Best Acoustic Guitar for Fingerstyle
Taylor 314ce Acoustic Guitar, the regular or nylon string verion.
Taylor guitars are known for having a brighter tone profile, what some describe as a "sparkle" on the high end, making a lot of their guitars good fits for fingerstyle picking. We've settled on the 314ce for the V-class bracing, concert body shape, and all-solid tonewood. Together this gives the 314ce some nice sustain and brightness, even when softly brooding over fingerpicking patterns.
Taylor acoustics dominate the top-sellers list on Sweetwater and are popular for a wide range of acoustic guitar styles. The reason I like them for fingerstyle is their typically brighter and more nuanced tone that projects a lot of finger scrapes and right hand movement.
Concert body styles (smaller bodies in general) and cutaways also contribute to more of a lead acoustic tone profile. I like the 300 series for the solid tonewood and V-class bracing system, which pushes out a lot of sustain and some extra volume.
Of course, this all assumes you want a fingerstyle acoustic that's on the brighter side.
If you want something warmer, there's actually a nylon string version of the 314ce.
Either of these guitars are great for fingerstyle, depending on the type of music you want to play.
We'll compare the 314ce and some alternatives in the table below.
More acoustics we like for fingerstyle
Martin and Taylor absolutely dominate the acoustic guitar market, and the fingerstyle category is no exception. The following table contains our four top picks, including the Taylor 314ce. Note that we are treating the Taylor 314ce and 314ce-N as a dual recommendation.
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Cordoba GK Pro Negra
Compare More Acoustic Guitars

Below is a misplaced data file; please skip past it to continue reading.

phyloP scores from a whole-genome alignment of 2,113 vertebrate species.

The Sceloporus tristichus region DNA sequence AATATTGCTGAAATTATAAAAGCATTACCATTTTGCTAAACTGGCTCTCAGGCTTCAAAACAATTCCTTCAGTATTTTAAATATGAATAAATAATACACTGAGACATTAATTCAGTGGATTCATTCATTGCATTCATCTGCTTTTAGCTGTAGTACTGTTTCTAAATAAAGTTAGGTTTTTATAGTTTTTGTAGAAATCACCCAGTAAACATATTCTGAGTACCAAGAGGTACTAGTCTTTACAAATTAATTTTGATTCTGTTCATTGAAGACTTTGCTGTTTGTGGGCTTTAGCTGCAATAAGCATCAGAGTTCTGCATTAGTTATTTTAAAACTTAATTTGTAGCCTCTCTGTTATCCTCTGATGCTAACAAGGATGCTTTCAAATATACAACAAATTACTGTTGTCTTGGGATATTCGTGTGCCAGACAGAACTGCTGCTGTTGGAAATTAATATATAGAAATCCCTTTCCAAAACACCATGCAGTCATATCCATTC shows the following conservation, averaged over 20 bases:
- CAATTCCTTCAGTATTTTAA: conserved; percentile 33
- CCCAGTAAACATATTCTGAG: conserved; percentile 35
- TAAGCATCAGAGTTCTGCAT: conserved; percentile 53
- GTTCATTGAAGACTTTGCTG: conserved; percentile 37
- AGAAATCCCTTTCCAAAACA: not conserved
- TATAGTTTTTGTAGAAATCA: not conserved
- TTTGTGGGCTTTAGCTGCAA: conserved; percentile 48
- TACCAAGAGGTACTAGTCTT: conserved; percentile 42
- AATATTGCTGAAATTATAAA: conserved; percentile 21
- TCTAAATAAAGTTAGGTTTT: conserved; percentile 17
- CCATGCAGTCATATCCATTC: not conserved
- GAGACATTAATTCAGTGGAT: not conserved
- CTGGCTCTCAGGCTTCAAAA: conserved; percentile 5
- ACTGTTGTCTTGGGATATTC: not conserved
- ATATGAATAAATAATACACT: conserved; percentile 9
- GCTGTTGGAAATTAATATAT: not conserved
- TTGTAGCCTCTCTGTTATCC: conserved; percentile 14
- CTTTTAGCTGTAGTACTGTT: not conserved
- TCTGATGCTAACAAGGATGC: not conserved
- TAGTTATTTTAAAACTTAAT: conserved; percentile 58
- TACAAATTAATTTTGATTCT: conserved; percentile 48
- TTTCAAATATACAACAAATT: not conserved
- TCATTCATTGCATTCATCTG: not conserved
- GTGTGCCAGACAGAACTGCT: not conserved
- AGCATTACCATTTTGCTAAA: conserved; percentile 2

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Our Recommendation Methodology
For fingerstyle acoustics, we're looking primarily at the following features:
- Body style and shape (concert body style and cutaway)
- Brighter tone profile (though warmer can work as well)
- Nylon string acoustics should be an option based on musical style preference
- High-quality bracing (V class bracing in the Taylor 314ce)
- Trustworthy brand
When searching for an acoustic guitar with these features, we focus on brands and models that we have the most familiarity with. Guitars with the features we're after are listed only from the brands we we trust.
From there, we aim for acoustic guitars we've played/tested, and/or have the most experience with.
This means our recommendations are based on personal experience.
We never use third-party marketing firms and definitely not AI to write our content.
In other words, you're always hearing from real guitar players and musicians.
Taylor 314ce Price Guide
This sections contains a pricing table that is updated live from multiple retailers. The 314ce is not particularly cheap, nor does it fluctuate in price very often. Though we have seen it at some slightly different prices depending on the retailer and when you're looking. Always keep in mind that pricing is subject to change depending on time and retailer.
Prices updated on Fri, September 29th, 2023.
Features of the 314ce
The 314ce checks off the main boxes we wanted, including a brighter (right-hand emphasizing) tone, high-quality bracing system, smaller body shape, and a cutaway. The nylon string version provides a nice alternative for those wanting a warmer tone fingerstyle guitar, or want to play a classical style of music.
However, your particular needs and priorities might differ, so it's important to look for features that are best suited to your situation. There are a lot of different acoustics that can fit well into the fingerpicking style, so do your research before you buy.
As for the 314ce, here are the pros and cons we'll mention:
- Nylon string version opens up an incredibly wide tone range
- Easier to get your arms around than a dreadnaught
- Solid Spruce
- Bracing is stiff, but generates a lot of volume and sustain